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Home / Stress Management / Positive Thinking
Stress Management

Positive Thinking

Avoid negative thoughts of powerlessness, dejection, failure, and despair. Chronic stress make us vulnerable to negative suggestion. Learn to focus on positives.

  • Focus on your strengths
  • Learn from the stress you are under
  • Look for opportunities in the stressful situation
  • Seek out the positive – make a change

Here is one way to get out of the destructive negative thinking habits. All possible situations we face can be classified into two categories:

One: Situations where we can do something about to change the outcome. In this case, don’t just sit there and worry about it. Go ahead and take care of it. You have control. Procrastination is the root cause for many stressful episodes.

Second: Situations where you have no control on the outcome. In this case sitting and worrying will not make any difference on the outcome. So, don’t worry about it. Let the situation resolve by itself; you cannot do anything about this anyway.
Dean Ornish talked about how our culture teaches us to dwell on the high stress activities. He gave this example: Two Arabs took their Mercedes car out for a spin in the desert. Although there probably was not another car in the 10-mile radius, these two guys managed to have a head-on collision. Now, if this happened in the USA or many other parts of the world, the drivers will be getting out of the car and showering each other with abuses, threats and remind the other person how stupid he was to cause the accident. What did the Arabs do after they had their cars totaled? They rush out of their cars, run to each other; hugs and says, "This is great! Allah, wanted us to meet."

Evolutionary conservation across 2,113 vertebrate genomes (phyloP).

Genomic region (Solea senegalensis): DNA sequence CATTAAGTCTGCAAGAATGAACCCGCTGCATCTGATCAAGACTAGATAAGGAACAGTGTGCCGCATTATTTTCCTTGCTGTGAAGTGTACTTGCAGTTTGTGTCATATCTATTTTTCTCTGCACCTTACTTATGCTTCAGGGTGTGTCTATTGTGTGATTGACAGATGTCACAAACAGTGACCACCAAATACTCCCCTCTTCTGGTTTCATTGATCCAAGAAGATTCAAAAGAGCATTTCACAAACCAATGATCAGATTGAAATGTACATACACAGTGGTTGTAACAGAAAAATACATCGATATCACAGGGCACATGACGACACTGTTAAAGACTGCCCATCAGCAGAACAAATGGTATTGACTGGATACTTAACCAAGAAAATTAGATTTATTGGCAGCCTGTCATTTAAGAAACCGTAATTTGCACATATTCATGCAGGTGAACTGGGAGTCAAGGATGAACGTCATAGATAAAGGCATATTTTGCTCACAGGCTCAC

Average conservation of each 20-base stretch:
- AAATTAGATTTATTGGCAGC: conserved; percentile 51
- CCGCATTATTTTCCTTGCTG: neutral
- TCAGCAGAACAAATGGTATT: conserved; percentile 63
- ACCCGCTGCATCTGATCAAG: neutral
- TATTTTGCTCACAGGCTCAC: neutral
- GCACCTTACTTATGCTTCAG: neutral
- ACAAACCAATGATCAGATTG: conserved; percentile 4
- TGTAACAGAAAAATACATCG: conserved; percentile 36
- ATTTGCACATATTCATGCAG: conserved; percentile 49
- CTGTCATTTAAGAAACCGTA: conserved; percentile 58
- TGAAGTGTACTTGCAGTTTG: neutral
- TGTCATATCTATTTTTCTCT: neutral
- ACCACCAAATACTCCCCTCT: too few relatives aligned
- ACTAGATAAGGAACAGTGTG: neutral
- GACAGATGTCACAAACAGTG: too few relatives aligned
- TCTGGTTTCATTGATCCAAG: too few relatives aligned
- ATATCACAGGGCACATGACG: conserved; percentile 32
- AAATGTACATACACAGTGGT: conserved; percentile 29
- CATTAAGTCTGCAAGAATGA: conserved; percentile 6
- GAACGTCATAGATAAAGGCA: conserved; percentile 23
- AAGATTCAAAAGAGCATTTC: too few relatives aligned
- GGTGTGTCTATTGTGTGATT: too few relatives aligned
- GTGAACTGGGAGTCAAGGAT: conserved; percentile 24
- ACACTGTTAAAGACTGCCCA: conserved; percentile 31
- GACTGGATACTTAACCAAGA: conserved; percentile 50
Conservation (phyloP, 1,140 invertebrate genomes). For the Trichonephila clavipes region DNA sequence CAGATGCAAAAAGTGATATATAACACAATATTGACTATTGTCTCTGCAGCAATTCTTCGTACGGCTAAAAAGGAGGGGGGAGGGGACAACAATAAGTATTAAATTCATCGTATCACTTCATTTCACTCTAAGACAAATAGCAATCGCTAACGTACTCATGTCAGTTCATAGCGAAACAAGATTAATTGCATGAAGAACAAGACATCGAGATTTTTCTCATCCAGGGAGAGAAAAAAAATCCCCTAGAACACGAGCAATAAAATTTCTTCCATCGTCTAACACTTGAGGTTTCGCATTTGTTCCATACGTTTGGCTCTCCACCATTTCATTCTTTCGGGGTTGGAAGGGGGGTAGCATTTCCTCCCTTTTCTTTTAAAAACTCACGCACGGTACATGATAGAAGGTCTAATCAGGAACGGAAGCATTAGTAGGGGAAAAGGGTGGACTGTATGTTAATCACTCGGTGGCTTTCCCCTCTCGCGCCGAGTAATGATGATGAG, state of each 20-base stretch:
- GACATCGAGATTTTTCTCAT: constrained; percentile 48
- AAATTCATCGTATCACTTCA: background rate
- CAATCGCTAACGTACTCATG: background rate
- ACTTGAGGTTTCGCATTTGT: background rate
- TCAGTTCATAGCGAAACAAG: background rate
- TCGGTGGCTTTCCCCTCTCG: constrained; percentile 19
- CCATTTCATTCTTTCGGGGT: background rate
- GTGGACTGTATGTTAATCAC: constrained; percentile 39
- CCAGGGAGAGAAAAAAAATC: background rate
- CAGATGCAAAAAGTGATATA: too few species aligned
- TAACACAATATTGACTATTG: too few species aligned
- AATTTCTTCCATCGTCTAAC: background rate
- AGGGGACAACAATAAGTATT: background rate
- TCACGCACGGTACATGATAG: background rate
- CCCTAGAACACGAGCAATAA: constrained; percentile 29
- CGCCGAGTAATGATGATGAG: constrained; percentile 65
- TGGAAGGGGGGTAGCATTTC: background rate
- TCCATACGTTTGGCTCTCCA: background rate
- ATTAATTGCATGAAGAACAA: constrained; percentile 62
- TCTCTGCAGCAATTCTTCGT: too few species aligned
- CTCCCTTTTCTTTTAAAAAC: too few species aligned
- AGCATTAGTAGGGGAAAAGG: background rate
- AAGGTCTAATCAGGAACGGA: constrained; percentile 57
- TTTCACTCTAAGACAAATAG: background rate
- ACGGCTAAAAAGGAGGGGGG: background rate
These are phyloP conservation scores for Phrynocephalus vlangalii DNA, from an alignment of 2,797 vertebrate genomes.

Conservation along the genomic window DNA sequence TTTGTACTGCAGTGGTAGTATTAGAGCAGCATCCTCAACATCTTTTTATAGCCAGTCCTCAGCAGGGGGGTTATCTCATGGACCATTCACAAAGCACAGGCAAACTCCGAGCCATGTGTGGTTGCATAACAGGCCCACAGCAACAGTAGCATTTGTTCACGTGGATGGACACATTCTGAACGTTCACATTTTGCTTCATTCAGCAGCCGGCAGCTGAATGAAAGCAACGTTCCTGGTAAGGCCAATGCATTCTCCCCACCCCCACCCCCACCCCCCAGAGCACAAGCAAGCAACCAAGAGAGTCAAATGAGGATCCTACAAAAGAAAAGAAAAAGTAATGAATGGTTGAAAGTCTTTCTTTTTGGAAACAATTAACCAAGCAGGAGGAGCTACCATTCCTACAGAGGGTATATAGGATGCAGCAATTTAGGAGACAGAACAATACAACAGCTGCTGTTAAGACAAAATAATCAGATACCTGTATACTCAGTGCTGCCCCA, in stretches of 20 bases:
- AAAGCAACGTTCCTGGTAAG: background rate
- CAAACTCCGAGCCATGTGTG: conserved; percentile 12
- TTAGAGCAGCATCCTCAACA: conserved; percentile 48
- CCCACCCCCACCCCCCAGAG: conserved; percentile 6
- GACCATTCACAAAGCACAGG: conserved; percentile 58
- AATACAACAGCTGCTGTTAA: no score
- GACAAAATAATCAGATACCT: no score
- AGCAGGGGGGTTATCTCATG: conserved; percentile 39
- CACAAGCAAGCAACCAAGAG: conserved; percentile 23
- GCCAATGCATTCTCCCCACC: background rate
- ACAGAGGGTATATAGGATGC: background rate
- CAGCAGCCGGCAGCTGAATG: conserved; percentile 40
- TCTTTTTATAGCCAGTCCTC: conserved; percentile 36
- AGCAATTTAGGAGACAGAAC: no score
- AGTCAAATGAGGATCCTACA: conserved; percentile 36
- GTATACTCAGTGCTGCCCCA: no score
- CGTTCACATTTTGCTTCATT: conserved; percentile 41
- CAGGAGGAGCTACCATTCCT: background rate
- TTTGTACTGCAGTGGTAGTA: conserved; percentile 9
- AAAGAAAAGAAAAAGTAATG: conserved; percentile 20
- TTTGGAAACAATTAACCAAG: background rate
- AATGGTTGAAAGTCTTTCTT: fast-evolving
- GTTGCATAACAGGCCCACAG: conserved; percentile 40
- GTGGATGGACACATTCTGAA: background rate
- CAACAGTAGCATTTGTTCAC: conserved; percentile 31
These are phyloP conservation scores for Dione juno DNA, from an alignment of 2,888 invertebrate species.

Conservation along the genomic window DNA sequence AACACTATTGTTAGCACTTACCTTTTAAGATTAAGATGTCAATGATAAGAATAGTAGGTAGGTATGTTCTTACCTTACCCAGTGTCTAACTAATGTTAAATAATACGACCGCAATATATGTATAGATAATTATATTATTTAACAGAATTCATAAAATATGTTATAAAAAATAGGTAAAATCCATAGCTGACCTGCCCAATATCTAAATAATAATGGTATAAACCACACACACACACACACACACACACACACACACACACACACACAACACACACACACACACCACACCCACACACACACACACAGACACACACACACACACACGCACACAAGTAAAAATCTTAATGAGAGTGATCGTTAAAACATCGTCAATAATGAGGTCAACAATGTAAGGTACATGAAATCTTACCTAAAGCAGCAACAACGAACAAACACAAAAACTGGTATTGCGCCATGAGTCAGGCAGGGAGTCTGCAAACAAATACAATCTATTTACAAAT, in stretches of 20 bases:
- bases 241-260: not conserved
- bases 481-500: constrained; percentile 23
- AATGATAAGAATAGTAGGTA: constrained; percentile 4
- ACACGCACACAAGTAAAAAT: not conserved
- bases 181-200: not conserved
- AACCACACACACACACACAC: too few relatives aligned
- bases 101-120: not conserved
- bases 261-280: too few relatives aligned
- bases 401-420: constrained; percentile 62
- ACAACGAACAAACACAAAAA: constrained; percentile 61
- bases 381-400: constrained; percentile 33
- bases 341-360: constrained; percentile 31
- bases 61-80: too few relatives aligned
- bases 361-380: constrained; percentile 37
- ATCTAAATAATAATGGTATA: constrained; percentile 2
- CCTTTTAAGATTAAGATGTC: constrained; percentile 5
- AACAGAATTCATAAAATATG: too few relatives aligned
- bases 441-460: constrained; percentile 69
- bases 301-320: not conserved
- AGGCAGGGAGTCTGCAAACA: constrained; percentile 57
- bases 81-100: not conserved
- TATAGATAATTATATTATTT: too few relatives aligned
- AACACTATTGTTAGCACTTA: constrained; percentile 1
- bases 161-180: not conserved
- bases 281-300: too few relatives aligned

Stress IS a choice.

Every day, I can CHOOSE to be happy or sad, stressed or relaxed, etc.

If things are getting hectic I ask myself, "What can I do about it today, right now?" 
Sometimes, the answer is "nothing." When that happens, I just try to go on about the business of taking care of what I CAN do, today, right now. 

If I have to stand in line, I can choose to watch the folks around me, look at the decorations, balance my checkbook, read a little of the paperback in my pocket, talk to a little child or old person-or I can silently bitch about standing in line until my blood pressure goes up and my feet hurt. It is a CHOICE!

Internet Discussion Forum

The key to moving on is forgiveness--of self and others. Although it is a waste of energy to worry about future events over which we have no control, it is human nature to do so. Plan and prioritize as best you can, and then be easy on yourself'. The future hasn't happened, and the past is not going to happen again. In the words of Ram Dass, "Be here now." You can start by recognizing and accepting when a situation is beyond your control.
And keep on practicing. Pythagoras said, "Choose always the way that seems the best, however rough it may be. Custom will soon render it easy and agreeable. "Just as patterns and habits can trap us when we let them, we can make them our well-worn path to happiness and satisfaction.

The "Serenity Prayer" of theologian Rheinhold Niebuhr, adopted by Alcoholics Anonymous, reflects this so well:

  • God, grant me the serenity to accept the things I cannot change;
  • courage to change the things I can;
  • and the wisdom to know the difference-
  • living one day at a time;
  • enjoying one moment at a time;
  • accepting hardships as the pathway to peace.

Another important sense is the sense of humor. In breathing new life into the old wisdom that "laughter is the best medicine," the late Norman Cousins transformed his own experiences into a message of healing and hope for millions.

Humor is a very important therapy for reducing stress. We will cover this in detail later.